energy sector state companies, including NaftoHaz and its 
Rada Flip Flops on Gas Rate Rollback 
6.  (U) Following the investigatory commission's report, the Rada 
voted on October 5 to invalidate its over-ride of a presidential 
veto of September 22, which had rolled back gas prices to January 1 
levels and imposed a moratorium on future increases (reftel).  The 
October 5 decision was supported by 249 of 436 deputies.  Party of 
Regions, Socialist, and Communist deputies who initially supported 
the rollback now voted to overturn it, while Our Ukraine deputies 
who originally opposed the rollback voted to keep it in place.  Only 
Yuliya Tymoshenko Block deputies showed consistency in the two 
votes, being for the rollback in both instances. 
7. (SBU) A major reason for the Rada's reversal on gas prices was a 
change in the Yanukovych's government's position on gas prices:  the 
Cabinet of Ministers asked the Rada to reverse itself, despite the 
fact that the majority of ruling coalition MPs had voted for it. 
Prime Minister Yanukovych said it was too early to lower gas prices, 
noting that he was not yet confident it would be a "responsible 
step."  The parliamentary flip flop came after Deputy Prime Minister 
Klyuev promised  to introduce a range of compromise measures, 
including an 18% reduction in the residential gas price (to 339 
UAH/tcm) and a system of tiered pricing based on a family's monthly 
usage and floor space.  Communist Party leader Pyotr Symonenko 
pointed to the 18% rate reduction specifically in explaining his 
party's vote switch.  (Note: Boyko later announced the 18% reduction 
had been enacted, effective immediately, after an October 11 CabMin 
meeting. The tiered pricing Boyko said would begin November 1.) 
Local Governments Prepare for Winter Price Rise 
--------------------------------------------- -- 
8.  (U) Across Ukraine, regional governors are preparing their 
electorates for higher gas prices, which must be set at the local 
level to coincide with the NERC's increased wholesale price (339 
UAH/tcm) for regional distributors.  Governors in Zaporizha, Kiev 
Oblast, Lviv, Odesa and Poltava, as well as Kiev Mayor 
Chervonitskiy, have spoken out on the need for higher, economically 
justified rates.  Zaporizha, Kherson, Sevastapol, Lviv, 
Ivano-Frankivsk, Lutsk and Odesa have already raised rates, while 
Sumy, Luhansk and Karkhiv plan to do so soon.  Other major cities 
have put off the unpopular decision until the last possible moment. 
9.  (U) Chernovitskiy's Kiev City Administration published a draft 
resolution on October 10 to triple residential heating and hot water 
rates.  Residents would pay 2.03 UAH/m2/month for heat (up from 0.80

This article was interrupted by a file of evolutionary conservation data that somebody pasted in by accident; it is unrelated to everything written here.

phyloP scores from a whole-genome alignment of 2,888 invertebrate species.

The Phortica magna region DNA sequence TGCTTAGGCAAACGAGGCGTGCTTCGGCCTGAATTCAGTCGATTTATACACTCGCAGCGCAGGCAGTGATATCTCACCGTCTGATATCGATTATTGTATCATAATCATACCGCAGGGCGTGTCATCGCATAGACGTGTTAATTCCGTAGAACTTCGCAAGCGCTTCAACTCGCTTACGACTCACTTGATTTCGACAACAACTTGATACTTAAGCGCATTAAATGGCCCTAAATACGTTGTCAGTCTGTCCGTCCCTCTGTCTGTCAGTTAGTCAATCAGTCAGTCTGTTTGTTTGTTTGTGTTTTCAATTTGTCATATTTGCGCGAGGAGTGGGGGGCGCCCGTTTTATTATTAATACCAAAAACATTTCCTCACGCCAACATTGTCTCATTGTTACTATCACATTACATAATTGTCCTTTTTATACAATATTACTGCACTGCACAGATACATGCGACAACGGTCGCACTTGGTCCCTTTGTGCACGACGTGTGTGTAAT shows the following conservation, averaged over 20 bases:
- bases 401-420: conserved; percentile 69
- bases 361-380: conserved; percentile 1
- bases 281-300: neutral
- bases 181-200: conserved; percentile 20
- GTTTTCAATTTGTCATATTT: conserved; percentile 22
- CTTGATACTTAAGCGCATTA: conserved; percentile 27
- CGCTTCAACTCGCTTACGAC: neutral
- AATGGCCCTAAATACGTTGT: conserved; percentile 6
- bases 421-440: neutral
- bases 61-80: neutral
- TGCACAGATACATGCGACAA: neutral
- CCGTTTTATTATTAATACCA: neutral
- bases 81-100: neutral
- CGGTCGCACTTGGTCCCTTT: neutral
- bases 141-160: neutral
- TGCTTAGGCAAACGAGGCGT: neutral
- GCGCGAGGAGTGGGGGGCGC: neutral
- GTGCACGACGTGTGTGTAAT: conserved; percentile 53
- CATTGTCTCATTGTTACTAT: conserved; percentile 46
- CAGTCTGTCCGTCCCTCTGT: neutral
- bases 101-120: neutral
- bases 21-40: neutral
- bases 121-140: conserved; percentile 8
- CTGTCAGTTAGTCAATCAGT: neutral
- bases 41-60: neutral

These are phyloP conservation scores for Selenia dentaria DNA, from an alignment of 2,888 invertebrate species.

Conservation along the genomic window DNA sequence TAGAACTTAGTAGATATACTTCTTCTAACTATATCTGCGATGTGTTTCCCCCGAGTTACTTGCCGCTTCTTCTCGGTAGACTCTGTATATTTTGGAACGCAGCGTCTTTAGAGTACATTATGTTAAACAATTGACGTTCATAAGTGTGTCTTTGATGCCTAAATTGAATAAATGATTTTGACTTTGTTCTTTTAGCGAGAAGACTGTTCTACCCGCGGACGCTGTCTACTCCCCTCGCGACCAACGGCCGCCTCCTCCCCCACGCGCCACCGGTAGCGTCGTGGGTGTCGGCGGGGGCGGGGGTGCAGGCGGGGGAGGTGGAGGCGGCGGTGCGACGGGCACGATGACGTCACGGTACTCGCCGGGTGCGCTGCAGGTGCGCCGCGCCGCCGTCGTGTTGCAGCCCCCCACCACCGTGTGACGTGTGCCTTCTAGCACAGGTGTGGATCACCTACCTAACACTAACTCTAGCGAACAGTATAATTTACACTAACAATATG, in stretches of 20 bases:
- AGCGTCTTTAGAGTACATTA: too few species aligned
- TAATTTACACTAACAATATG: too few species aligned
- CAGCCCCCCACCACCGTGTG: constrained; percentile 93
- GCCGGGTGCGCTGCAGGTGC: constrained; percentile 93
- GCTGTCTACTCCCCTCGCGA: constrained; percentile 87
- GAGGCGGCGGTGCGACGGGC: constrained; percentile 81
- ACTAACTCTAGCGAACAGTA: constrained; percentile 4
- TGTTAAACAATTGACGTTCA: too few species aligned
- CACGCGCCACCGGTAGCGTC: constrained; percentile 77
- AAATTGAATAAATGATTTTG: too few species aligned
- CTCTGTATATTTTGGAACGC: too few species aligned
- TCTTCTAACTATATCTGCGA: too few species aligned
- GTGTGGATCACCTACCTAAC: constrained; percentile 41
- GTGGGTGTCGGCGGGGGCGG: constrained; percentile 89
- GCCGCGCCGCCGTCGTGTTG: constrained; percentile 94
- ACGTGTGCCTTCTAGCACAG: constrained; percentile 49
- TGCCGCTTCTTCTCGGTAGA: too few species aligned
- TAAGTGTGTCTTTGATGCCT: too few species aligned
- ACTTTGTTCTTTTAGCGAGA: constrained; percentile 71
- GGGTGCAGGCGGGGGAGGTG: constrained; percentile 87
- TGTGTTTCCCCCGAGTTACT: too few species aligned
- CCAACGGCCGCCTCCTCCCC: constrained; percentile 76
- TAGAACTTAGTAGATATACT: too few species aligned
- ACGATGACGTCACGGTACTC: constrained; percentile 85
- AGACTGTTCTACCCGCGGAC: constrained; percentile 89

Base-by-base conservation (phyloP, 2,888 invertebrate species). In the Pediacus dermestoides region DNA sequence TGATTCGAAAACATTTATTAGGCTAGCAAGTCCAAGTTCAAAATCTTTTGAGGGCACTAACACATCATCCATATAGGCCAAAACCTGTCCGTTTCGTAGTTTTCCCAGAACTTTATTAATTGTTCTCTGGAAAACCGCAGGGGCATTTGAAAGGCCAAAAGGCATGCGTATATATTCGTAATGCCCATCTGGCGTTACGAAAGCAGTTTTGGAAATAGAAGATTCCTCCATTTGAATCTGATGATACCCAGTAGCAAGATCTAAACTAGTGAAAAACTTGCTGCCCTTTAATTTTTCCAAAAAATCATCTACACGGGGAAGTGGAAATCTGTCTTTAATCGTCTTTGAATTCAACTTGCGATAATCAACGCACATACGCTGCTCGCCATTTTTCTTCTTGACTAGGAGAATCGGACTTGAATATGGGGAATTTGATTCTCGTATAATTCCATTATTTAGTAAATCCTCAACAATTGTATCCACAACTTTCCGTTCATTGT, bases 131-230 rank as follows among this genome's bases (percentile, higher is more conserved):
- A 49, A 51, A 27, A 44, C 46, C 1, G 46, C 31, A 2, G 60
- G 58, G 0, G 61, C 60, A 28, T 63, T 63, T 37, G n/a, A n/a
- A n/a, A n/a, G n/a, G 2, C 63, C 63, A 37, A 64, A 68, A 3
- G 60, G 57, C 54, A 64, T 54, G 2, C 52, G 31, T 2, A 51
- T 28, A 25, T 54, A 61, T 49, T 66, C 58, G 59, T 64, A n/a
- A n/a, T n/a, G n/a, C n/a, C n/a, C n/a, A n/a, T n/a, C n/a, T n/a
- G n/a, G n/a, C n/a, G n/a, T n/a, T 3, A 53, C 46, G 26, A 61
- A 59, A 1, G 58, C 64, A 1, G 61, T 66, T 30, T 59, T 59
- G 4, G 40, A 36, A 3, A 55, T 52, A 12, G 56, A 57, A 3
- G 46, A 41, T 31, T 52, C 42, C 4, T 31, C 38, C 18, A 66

UAH) and 10.72 UAH/m3 for hot water (up from 3.72 UAH).  For an 
average-sized apartment of 50 m2, a household's monthly heating bill 
would rise from 40 UAH ($8) to 101.5 UAH ($20), though Klyuev's 
price-tier plan, which includes a 20% reduction for families with 
household sizes of less than 100 m2, would reduce this payment to 
$16/month.  (Note: Ukraine's minimum wage currently is 375 UAH/month 
($75), while pensions are 366 UAH/month ($73); a $16 monthly heat 
payment is over 20% of a pensioner's income.) 
10.  (U) A September 15-20 Razumkov Center poll found that 72% of 
respondents thought high residential gas prices were not justified. 
48.5% of respondents blamed the government for the rise in prices, 
while 19.1% blamed President Yushchenko and 6.7% blamed local 
government.  14.4% answered that no one was to blame since the 
prices were based on higher gas prices from Russia.  Among 
respondents who already are paying higher gas prices, 31.3% 
responded that their families could not pay the new rates, and 56.9% 
answered that they could pay, but it would be difficult.  Only 5.5% 
said the higher prices would not cause budget problems.  (Note: 
Until the May and July increases, the GOU had not raised residential 
gas prices since 1999, aside from increases to cover overall 
11.  (SBU) The September gas price rollback vote created a minor 
firestorm in the Ukrainian press and served as a platform to 
highlight the preliminary findings of the Rada's investigatory 
commission on the gas sector.  The commission's recommendations were 
heavy on regulatory oversight and allocations, light on transparency 
and bringing modern management to NaftoHaz, and silent on 
introducing competition to the sector, which would likely be the 
only way to effect real reform and growth.  The media scrutiny 
highlighted the reality of higher gas prices, with one sound-bite 
noting that until recent increases Ukraine was behind only 
Turkmenistan in having the lowest residential gas prices in the CIS, 
and in Turkmenistan gas for households was free.  While the increase 
brings residential gas rates here closer to international levels, 
they remain below wholesale prices for imported gas.  Some in the 
GOU like to argue that they are not selling gas to households at a 
loss because cheaper domestically-produced gas is "dedicated" to 
household customers.  However, this in turn leads the GOU to depress 
prices at domestic well-heads, removing an incentive for greater 
domestic gas production.  The commission and media attention may 
have shifted blame from the sitting Yanukovych government to the 
previous one, but regardless of who is in the CabMin, increased 
energy prices will be a bitter pill for Ukraine's most vulnerable